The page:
Eventually, after enough research and deployment, the technology starts looking like a viable option for helping to address climate change — and at that point there’s a new policy conversation about legislation or regulations to require carbon capture, or to create incentives for carbon sequestration without oil recovery.
Then again, that’s all speculation. Crabtree says it’s difficult to say right now how many new projects would actually get built if Congress passed its CCS legislation. It’s also possible that CCS remains flatly uneconomic, Trump cripples federal research for new technology — and carbon capture turns out to be a dead end. (On the upside, in that case, the tax credits wouldn’t cost as much since few companies would be using them.)
Environmentalists are sharply divided on CCS — but there is a green case
The push for CCS will certainly face opposition. The conservative Heritage Foundation has generally opposed any targeted subsidies for energy tech. And groups like Friends of the Earth and Taxpayers for Common Sense have sharply criticized the push to expand Section 45Q, pointing out that it would send hundreds of millions of dollars to Southern Company to finance its coal boondoggle in Kemper, Mississippi.
“Squandering more tax dollars on carbon capture for coal plants like Kemper is just throwing good money after bad,” said Autumn Hanna of Taxpayers for Common Sense, at the time. “Extending or expanding these tax breaks makes no sense and will cost taxpayers dearly.”
Other environmental groups have also resisted the idea of subsidizing CCS, arguing that it would just boost oil production in the short term (potentially blunting whatever climate benefits come from carbon capture), and that there are no guarantees the stored CO2 won’t leak out from poorly monitored or regulated repositories (current rules around storage are flawed and incomplete). These groups would prefer the policy focus stay on technologies like wind and solar.
By contrast, the Natural Resources Defense Council — one of the biggest green groups in Washington — is supporting the CCS push. Why? David Hawkins, the director of NRDC’s climate program, made a few key points in an interview:
First, while Hawkins and NRDC prefer renewables and efficiency as the best way to reduce emissions, they do see a role for CCS. Right now, roughly half of all coal plants worldwide are younger than 25 years old and could operate for decades. The only way to avert, say, 2°C of global warming would be either to retire many of these plants early or retrofit them with carbon capture. At the very least, it’d be good for countries like China and India to have more options to deal with these existing plants:
(I’d add two more reasons CCS could prove essential for climate. First, while there’s lots of focus on power plants, 20 percent of global emissions actually come from industrial sources like cement kilns or steel mills. These facilities are very tricky to clean up, and CCS may be necessary here. Second, CCS could potentially be paired with bioenergy to create “negative emission” facilities that actually suck CO2 out of the atmosphere — a tech we may need to avoid large temperature increases.)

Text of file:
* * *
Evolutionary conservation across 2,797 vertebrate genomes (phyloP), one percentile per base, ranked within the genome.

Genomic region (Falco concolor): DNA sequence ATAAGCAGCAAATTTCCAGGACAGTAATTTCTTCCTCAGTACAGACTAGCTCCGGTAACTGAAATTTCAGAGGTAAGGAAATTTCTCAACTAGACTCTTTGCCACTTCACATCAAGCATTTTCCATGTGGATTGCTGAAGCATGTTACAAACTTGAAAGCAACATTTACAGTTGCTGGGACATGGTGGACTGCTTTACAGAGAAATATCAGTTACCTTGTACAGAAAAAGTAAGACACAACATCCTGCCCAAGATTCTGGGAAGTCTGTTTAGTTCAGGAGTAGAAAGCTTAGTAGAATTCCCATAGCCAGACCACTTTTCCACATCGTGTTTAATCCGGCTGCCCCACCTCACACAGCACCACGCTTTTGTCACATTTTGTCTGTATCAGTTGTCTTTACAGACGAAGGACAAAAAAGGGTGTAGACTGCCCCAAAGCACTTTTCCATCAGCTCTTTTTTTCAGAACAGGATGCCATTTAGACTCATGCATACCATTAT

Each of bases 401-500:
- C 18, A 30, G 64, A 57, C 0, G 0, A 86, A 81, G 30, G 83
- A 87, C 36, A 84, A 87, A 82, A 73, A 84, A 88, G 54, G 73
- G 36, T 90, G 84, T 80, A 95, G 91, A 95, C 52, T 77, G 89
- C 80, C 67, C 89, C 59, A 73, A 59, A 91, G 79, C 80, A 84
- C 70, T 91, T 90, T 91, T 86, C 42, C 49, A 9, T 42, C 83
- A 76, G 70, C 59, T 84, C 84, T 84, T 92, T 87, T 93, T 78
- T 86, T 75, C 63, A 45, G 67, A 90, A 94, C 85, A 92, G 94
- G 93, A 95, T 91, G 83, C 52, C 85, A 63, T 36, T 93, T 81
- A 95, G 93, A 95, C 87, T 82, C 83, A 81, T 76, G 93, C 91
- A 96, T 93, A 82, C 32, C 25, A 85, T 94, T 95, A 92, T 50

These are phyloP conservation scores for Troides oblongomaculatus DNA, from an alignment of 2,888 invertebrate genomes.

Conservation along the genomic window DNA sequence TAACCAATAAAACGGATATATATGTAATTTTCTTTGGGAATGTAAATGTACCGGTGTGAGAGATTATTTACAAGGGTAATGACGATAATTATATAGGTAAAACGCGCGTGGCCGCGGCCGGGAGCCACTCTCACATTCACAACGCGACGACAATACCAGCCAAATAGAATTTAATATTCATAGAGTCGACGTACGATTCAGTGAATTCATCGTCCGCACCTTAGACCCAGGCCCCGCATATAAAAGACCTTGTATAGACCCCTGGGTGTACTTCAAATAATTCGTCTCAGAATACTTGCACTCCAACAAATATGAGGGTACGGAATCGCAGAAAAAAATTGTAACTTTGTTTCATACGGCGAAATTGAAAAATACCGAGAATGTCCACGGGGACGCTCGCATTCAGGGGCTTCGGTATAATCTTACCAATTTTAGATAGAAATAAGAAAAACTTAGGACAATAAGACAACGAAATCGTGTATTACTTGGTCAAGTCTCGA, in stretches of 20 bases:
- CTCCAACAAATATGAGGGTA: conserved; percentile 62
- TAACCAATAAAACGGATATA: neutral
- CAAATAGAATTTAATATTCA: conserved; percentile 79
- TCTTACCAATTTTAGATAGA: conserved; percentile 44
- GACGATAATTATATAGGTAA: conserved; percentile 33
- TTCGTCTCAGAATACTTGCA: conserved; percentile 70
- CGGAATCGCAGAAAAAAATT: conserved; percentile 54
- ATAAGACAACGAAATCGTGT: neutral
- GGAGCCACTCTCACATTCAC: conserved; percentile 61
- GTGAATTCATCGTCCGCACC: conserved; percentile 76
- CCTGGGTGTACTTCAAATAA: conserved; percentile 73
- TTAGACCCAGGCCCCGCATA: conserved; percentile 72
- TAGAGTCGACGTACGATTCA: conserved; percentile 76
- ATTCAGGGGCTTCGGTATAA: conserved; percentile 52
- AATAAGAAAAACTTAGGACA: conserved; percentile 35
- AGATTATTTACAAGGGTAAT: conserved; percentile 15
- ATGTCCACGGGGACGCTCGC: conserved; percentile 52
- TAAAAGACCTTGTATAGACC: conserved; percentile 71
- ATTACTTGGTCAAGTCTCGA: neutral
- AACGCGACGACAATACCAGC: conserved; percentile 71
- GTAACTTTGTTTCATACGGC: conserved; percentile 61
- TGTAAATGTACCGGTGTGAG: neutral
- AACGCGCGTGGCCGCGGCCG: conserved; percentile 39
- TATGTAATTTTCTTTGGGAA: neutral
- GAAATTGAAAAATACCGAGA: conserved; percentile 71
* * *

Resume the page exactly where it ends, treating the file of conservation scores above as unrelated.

Meanwhile, it’s true that using carbon capture to pull up oil seems counterproductive. But in practice, a limited amount of enhanced oil recovery is unlikely to alter the world’s supply of oil. Instead, these operations are more likely to displace higher-cost oil production elsewhere, leading to a drop in CO2 on net. To Hawkins, that’s a good thing. “So long as we’re still using oil,” he says, “it’s preferable to get it from wells that have already been drilled rather than pushing into new areas like the Arctic, or relying on much dirtier sources like Canada’s oil sands.”
The long-term future of CCS as a climate strategy, however, will require moving away from oil recovery and toward permanent geological storage. The United States has a vast network of underground saline aquifers that could, in theory, permanently store centuries’ worth of CO2 from all our existing coal and gas plants. Though before proceeding, we’d need to ensure the CO2 won’t leak out from those aquifers — if it does, that’s a deal-breaker.
But in practice, this move to permanent storage won’t happen without stringent new climate policies or a stiff carbon tax that actually gives polluters motivation to bury their CO2. And that’s likely to be a heavy lift. As Hawkins points out, it’s unlikely that CCS will ever get cheap enough that coal and oil and gas companies decide they’ll happily get on board with strict climate rules. So while green groups and fossil interests may see eye to eye on early CCS development, they’re not going to stay friends forever.
- I’ve mainly focused on the US, but countries like China and Norway are also heavily pursuing CCS. In a recent Politico op-ed, Paul Bledsoe argues that if Trump was actually serious about promoting “clean coal” (which … who knows), then he’d strengthen US partnerships with China over developing new technologies here.
- For a much more skeptical view of CCS, check out this recent paper by Alfonso Martínez Arranz on the brief history of companies overhyping the technology. (He argues that it might be best to focus mainly on industrial and bioenergy uses and forget trying to apply carbon capture to power plants.) And yes, it’s entirely possible that my piece here could end up in the dustbin of CCS overhype too.
- As climate scientist Glen Peters notes, many scenarios for staying below 2°C of global warming envision jaw-dropping quantities of CCS being deployed this century — say, capturing around 500 billion to 1 trillion tons of CO2 total. (With some of that CCS being used for negative emission plants.) Again, the Petra Nova project would capture about 1.6 million tons per year, so there’s a long ways to go.
- This New York Times piece by John Schwartz offers an excellent on-the-ground look at both the Petra Nova plant and NET Power’s plans.